FORMER president, Chief Olusegun Obasanjo, has canvassed for total overhaul of the nation’s education system, contending that unless the system was totally overhauled, the education system in the country would continue to dwindle.
Obasanjo gave the suggestion at the 18th valedictory service and prize-giving day of Good Shepherd Schools held at Atan, Ota area of Ogun St2ate.
This is just as a university lecturer, Professor ’Supo Jegede, in his paper titled, “Changing the Nation: An Individual at a Time,” said there was need for every student to embrace change, stressing that positive change could be brought about by deliberate, consistent and focused action through proper articulation and visualisation.
Obasanjo, who was represented by his Chief of Staff (CoS), Deacon Victor Durodola, said there was need for total change in the country’s systems, including the education system.
“We need to overhaul the education system. Unless we overhaul our systems, we will continue to have problem. The education system is just one subset of the systems. Once we overhaul our entire system, every other system will fall in place,” Obasanjo said.
Speaking further, the former president, while lamenting the country’s value system which he said had changed for the worse, said, “unless we come back to arrest our value system and bring it to a path of rectitude, then we cannot change the educational system for good.”
“But when we reorder the society, our value system is reordered and we reform all our weak institutions, everything will work well; the education system will also work well. It is because our system has crumbled that the education system is affected, it is a reflection of what the system has been all over the country.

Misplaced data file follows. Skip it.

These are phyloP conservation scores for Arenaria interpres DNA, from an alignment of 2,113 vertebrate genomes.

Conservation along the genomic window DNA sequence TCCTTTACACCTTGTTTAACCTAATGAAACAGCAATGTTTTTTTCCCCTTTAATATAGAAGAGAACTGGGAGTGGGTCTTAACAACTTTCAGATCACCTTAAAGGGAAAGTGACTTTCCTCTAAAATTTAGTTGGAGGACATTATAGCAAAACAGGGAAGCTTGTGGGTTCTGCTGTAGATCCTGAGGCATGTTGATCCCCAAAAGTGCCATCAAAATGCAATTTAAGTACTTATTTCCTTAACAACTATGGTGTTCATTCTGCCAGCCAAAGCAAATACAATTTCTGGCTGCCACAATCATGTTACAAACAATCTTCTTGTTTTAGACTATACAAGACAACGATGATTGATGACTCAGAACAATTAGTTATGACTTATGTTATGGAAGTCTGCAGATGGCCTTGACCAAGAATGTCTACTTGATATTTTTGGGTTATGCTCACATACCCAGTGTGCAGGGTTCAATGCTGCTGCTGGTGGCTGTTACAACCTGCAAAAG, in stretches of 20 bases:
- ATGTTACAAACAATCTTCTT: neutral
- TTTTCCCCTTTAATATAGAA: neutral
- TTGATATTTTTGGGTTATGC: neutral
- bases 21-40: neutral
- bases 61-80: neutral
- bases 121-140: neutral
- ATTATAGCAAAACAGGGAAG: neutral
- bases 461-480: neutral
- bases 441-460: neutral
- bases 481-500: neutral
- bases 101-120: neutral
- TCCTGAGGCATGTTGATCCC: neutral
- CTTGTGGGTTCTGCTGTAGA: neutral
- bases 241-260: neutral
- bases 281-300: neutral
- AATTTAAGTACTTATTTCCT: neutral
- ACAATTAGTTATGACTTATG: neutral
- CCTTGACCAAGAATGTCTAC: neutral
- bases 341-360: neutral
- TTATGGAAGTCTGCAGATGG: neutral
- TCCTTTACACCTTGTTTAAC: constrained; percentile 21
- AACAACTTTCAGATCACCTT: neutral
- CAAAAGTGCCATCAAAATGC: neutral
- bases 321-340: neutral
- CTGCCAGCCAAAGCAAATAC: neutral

“Once we are able to reform ourselves, make our institutions to be strong, then the education system will be strong,” former President Obasanjo contended.
On examination malpractice, Obasanjo said this was another form of corruption that must be tackled, noting that it had eaten deep in the fabric of the education system.
“Examination malpractice is a form of corruption and so it deserved to be treated with some forms of iron hand and that is the only way we can take care of it otherwise it will just continue like a wild fire and we need to arrest it,” he stated.
Obasanjo, however, urged the students to embrace change by being different from others.
According to him, doing so will make them to be different and will not follow the multitude to do evil.
“They have to be different and by being different, they make a wall of difference in that they will not follow the multitude to do evil. They will do things differently and not what the multitude is doing, then we can have a full change that we really need,” he said.
The University don, Jegede, who in his paper also tasked every student to embrace change, listed barriers to change to include distorted perception, interpretation barriers, vague strategic priorities, low motivation to change and lack of creative response.
He, however, expressed the belief that individual and collective change could lead to change in the education system, adding that when change reached greater scale, it made better impact.
“As individual, when change reaches greater scale, they contribute to population level changes. The individual impacts are the building blocks of community change, if they do not happen; it is unlikely that a community will improve,” he explained.
Director, Good Shepherd Schools, Dr. Adebayo Oyeyemi, in his own remark, charged the graduating students to remain focus, work hard and strive to achieve their life’s dream of becoming great in the future, pointing out that the school had instilled the gems to succeed in them.